On Nov. 1, 2021, a number of new abortion laws are scheduled to go into effect in Oklahoma which will cumulatively make it nearly impossible to obtain legal abortion in the state.
On Sept. 9, Gov. Kevin Stitt issued a press release celebrating the new abortion restrictions as a pro-life victory.
“I promised Oklahomans I would sign every piece of pro-life legislation that came across my desk and I am proud to keep that promise,” Stitt stated. “As a father of six, it’s an honor to be the most pro-life governor in the country and I will always step up to protect the lives of unborn children.”
Stitt also recently told The Frontier that he would “absolutely” sign a bill similar to one recently enacted in Texas, which allows private citizens to sue abortion providers and anyone else who “aids and abets” an abortion. Sen. Nathan Dahm (R-Broken Arrow) has said he plans to introduce such a bill in Oklahoma.
But what Stitt and these laws ignore is that taking away the right to choose will not stop abortion — it will only stop safe abortion. It seems the pro-life lawmakers in this state did not stop to consider the living, breathing women whose lives and safety will be put in jeopardy on Nov. 1 unless a lawsuit filed by reproductive rights advocates in September is successful.
Similarly, these politicians rush to ban abortion procedures while failing to implement policies that would actually reduce the need for abortions and improve people’s lives.
All of this prompts the question: When will the term “pro-life” protect the living?
Concern for life should extend beyond abortion
Stitt is proud to proclaim himself the most pro-life governor in the country, but when it comes to children’s lives after birth, the state does not rate highly.
In 2018, Oklahoma was ranked the fourth worst state in the United States for maternal mortality, with 30.1 maternal deaths per 100,000 live births, compared to a national rate of 17.4. Likewise, in 2020, Oklahoma had the fourth-highest rate of infant mortality in the country.
According to the 2020 Kids Count Profile, published annually by the Annie E. Casey Foundation, Oklahoma ranks 45th overall for child well-being, 48th in education, and 49th in children’s health.
Mothers are also suffering. Oklahoma ranks 41st in the nation for women in poverty, with 17.5 percent of women 18 and older in poverty.
Being pregnant and raising a child are expensive, and many potential mothers do not have the resources to pay for these costs — especially if they need to pay for childcare.
A truly pro-life approach to policy would prioritize meeting these needs.
We need sex education, accessible contraception
There are also common-sense ways to reduce abortions by reducing unplanned pregnancies.
Oklahoma law does not require comprehensive sex education in school and requires only that schools provide HIV/AIDS prevention education. If schools do provide sex education, it is required that the curriculum “have as one of its primary purposes the teaching of or informing students about the practice of abstinence.”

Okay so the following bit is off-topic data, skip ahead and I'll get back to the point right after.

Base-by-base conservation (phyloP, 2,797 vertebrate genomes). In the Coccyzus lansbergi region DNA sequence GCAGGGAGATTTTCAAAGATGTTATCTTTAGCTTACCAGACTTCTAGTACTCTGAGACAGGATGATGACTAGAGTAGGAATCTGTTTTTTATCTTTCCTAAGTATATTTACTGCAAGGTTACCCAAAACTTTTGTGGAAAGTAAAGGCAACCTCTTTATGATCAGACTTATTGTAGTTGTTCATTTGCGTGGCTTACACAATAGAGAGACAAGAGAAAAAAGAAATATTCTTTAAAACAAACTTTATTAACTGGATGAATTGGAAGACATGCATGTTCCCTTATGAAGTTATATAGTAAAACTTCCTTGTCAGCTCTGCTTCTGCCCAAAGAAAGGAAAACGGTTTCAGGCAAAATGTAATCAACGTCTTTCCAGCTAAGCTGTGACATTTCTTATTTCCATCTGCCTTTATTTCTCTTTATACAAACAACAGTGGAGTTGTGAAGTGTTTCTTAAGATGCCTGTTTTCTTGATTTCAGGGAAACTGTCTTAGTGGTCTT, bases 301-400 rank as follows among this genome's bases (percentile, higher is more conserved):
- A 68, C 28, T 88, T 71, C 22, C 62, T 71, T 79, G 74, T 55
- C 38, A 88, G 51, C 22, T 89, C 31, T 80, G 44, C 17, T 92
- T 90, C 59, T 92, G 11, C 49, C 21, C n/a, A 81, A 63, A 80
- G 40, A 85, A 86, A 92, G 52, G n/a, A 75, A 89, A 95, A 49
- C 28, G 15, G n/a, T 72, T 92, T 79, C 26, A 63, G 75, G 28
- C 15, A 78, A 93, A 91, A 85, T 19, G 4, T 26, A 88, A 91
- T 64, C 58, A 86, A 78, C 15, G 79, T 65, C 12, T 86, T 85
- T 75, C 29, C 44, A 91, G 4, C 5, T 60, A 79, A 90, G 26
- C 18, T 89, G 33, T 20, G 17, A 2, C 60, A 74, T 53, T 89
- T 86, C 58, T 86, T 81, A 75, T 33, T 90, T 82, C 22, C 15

A better approach would be requiring comprehensive sex education. Instruction would still include the benefits of delaying sexual intercourse and would also provide information on normal reproductive development and how to prevent STIs and unplanned pregnancy. Comprehensive sex education goes even further, to teach about forms of sexual expression, gender identity, healthy relationships and how to recognize and prevent sexual violence.
Let’s be real: Neglecting to teach kids about sex, or teaching only abstinence, is unrealistic. Why not teach our adolescents how to protect themselves instead of begging them not to do the inevitable? It’s time to stop teaching our youth that pregnancy is a punishment for engaging in sex.
Furthermore, contraception should be accessible and affordable, even for minors.
Currently, even though the age of consent in Oklahoma is 16, Oklahomans under the age of 18 must have parental permission to get a birth-control prescription except for a few narrow exceptions, such as if the teen is married, legally emancipated or already pregnant. (An exception is if a teen goes to a federally funded Title X clinic, which provides confidential family-planning health care to low-income people, including adolescents.)
Free and more widely accessible contraceptives can reduce the number of unplanned pregnancies, lessening the demand for abortion. This would require changing laws and attitudes about contraception and broadening access to affordable health insurance and health care.
Unlike the new abortion restrictions going into effect on Nov. 1, common-sense measures such as affordable contraception, comprehensive sex education and getting women and children out of poverty would lessen demand for abortion in our state while exhibiting care for people throughout their lives.
Women deserve the right to choose what is best for ourselves without the government enforcing these unconstitutional regulations.